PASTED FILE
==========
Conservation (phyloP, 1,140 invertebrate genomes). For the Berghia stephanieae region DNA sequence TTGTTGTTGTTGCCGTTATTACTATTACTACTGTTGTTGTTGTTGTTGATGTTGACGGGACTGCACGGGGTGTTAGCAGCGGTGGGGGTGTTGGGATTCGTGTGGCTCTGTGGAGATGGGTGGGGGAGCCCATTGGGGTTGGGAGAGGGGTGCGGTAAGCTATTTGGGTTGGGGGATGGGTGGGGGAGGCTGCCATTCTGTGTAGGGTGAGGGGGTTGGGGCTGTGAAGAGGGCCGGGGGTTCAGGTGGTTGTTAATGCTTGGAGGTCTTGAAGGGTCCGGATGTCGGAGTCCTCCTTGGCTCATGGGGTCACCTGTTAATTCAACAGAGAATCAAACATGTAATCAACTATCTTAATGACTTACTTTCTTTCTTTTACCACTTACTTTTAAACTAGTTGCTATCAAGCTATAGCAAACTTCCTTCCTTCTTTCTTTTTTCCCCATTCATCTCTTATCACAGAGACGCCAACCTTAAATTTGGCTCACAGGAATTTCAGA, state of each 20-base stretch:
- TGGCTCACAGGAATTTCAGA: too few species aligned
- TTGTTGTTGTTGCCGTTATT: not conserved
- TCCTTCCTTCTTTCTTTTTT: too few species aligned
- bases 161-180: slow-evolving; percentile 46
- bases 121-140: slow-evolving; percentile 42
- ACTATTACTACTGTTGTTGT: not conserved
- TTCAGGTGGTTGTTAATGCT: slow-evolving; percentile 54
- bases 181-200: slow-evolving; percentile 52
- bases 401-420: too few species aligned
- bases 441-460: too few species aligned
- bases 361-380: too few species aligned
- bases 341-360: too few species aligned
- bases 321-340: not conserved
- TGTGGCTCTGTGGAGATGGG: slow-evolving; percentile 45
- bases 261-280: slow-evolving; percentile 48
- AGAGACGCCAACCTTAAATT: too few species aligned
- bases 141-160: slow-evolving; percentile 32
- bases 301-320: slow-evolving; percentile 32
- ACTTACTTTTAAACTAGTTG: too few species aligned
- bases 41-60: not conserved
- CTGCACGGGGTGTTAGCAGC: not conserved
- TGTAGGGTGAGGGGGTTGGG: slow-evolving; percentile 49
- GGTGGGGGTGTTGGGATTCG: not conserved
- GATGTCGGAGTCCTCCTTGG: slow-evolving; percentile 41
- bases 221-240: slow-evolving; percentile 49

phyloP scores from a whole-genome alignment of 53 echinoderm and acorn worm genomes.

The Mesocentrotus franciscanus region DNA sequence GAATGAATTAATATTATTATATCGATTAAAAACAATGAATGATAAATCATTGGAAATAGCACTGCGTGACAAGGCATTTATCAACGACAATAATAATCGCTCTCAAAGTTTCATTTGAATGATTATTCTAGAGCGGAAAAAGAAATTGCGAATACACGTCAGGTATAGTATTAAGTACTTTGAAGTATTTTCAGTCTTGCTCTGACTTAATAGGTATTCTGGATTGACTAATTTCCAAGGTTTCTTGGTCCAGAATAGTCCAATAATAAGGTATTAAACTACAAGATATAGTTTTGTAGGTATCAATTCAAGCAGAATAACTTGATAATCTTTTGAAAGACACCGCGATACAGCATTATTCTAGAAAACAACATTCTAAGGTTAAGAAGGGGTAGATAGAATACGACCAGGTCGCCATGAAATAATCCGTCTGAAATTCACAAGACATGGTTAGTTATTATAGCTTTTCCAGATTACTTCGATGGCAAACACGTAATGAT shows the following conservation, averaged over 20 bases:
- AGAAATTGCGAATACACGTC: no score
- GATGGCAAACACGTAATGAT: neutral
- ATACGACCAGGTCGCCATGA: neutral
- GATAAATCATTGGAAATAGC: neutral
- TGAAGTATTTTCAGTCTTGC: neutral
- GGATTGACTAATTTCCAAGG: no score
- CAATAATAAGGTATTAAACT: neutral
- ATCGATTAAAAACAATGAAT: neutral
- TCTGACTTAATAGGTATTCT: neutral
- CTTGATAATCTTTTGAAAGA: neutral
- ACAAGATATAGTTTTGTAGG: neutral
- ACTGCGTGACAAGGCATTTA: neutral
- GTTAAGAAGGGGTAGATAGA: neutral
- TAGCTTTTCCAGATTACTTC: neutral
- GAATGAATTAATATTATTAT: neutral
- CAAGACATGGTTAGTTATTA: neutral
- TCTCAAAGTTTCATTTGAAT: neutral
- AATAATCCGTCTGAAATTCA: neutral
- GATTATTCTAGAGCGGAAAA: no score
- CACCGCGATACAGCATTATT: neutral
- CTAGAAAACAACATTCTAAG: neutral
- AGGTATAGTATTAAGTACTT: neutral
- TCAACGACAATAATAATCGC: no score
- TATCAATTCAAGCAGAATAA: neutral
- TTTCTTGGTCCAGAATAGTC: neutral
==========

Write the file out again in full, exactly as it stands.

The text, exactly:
Conservation (phyloP, 1,140 invertebrate genomes). For the Berghia stephanieae region DNA sequence TTGTTGTTGTTGCCGTTATTACTATTACTACTGTTGTTGTTGTTGTTGATGTTGACGGGACTGCACGGGGTGTTAGCAGCGGTGGGGGTGTTGGGATTCGTGTGGCTCTGTGGAGATGGGTGGGGGAGCCCATTGGGGTTGGGAGAGGGGTGCGGTAAGCTATTTGGGTTGGGGGATGGGTGGGGGAGGCTGCCATTCTGTGTAGGGTGAGGGGGTTGGGGCTGTGAAGAGGGCCGGGGGTTCAGGTGGTTGTTAATGCTTGGAGGTCTTGAAGGGTCCGGATGTCGGAGTCCTCCTTGGCTCATGGGGTCACCTGTTAATTCAACAGAGAATCAAACATGTAATCAACTATCTTAATGACTTACTTTCTTTCTTTTACCACTTACTTTTAAACTAGTTGCTATCAAGCTATAGCAAACTTCCTTCCTTCTTTCTTTTTTCCCCATTCATCTCTTATCACAGAGACGCCAACCTTAAATTTGGCTCACAGGAATTTCAGA, state of each 20-base stretch:
- TGGCTCACAGGAATTTCAGA: too few species aligned
- TTGTTGTTGTTGCCGTTATT: not conserved
- TCCTTCCTTCTTTCTTTTTT: too few species aligned
- bases 161-180: slow-evolving; percentile 46
- bases 121-140: slow-evolving; percentile 42
- ACTATTACTACTGTTGTTGT: not conserved
- TTCAGGTGGTTGTTAATGCT: slow-evolving; percentile 54
- bases 181-200: slow-evolving; percentile 52
- bases 401-420: too few species aligned
- bases 441-460: too few species aligned
- bases 361-380: too few species aligned
- bases 341-360: too few species aligned
- bases 321-340: not conserved
- TGTGGCTCTGTGGAGATGGG: slow-evolving; percentile 45
- bases 261-280: slow-evolving; percentile 48
- AGAGACGCCAACCTTAAATT: too few species aligned
- bases 141-160: slow-evolving; percentile 32
- bases 301-320: slow-evolving; percentile 32
- ACTTACTTTTAAACTAGTTG: too few species aligned
- bases 41-60: not conserved
- CTGCACGGGGTGTTAGCAGC: not conserved
- TGTAGGGTGAGGGGGTTGGG: slow-evolving; percentile 49
- GGTGGGGGTGTTGGGATTCG: not conserved
- GATGTCGGAGTCCTCCTTGG: slow-evolving; percentile 41
- bases 221-240: slow-evolving; percentile 49

phyloP scores from a whole-genome alignment of 53 echinoderm and acorn worm genomes.

The Mesocentrotus franciscanus region DNA sequence GAATGAATTAATATTATTATATCGATTAAAAACAATGAATGATAAATCATTGGAAATAGCACTGCGTGACAAGGCATTTATCAACGACAATAATAATCGCTCTCAAAGTTTCATTTGAATGATTATTCTAGAGCGGAAAAAGAAATTGCGAATACACGTCAGGTATAGTATTAAGTACTTTGAAGTATTTTCAGTCTTGCTCTGACTTAATAGGTATTCTGGATTGACTAATTTCCAAGGTTTCTTGGTCCAGAATAGTCCAATAATAAGGTATTAAACTACAAGATATAGTTTTGTAGGTATCAATTCAAGCAGAATAACTTGATAATCTTTTGAAAGACACCGCGATACAGCATTATTCTAGAAAACAACATTCTAAGGTTAAGAAGGGGTAGATAGAATACGACCAGGTCGCCATGAAATAATCCGTCTGAAATTCACAAGACATGGTTAGTTATTATAGCTTTTCCAGATTACTTCGATGGCAAACACGTAATGAT shows the following conservation, averaged over 20 bases:
- AGAAATTGCGAATACACGTC: no score
- GATGGCAAACACGTAATGAT: neutral
- ATACGACCAGGTCGCCATGA: neutral
- GATAAATCATTGGAAATAGC: neutral
- TGAAGTATTTTCAGTCTTGC: neutral
- GGATTGACTAATTTCCAAGG: no score
- CAATAATAAGGTATTAAACT: neutral
- ATCGATTAAAAACAATGAAT: neutral
- TCTGACTTAATAGGTATTCT: neutral
- CTTGATAATCTTTTGAAAGA: neutral
- ACAAGATATAGTTTTGTAGG: neutral
- ACTGCGTGACAAGGCATTTA: neutral
- GTTAAGAAGGGGTAGATAGA: neutral
- TAGCTTTTCCAGATTACTTC: neutral
- GAATGAATTAATATTATTAT: neutral
- CAAGACATGGTTAGTTATTA: neutral
- TCTCAAAGTTTCATTTGAAT: neutral
- AATAATCCGTCTGAAATTCA: neutral
- GATTATTCTAGAGCGGAAAA: no score
- CACCGCGATACAGCATTATT: neutral
- CTAGAAAACAACATTCTAAG: neutral
- AGGTATAGTATTAAGTACTT: neutral
- TCAACGACAATAATAATCGC: no score
- TATCAATTCAAGCAGAATAA: neutral
- TTTCTTGGTCCAGAATAGTC: neutral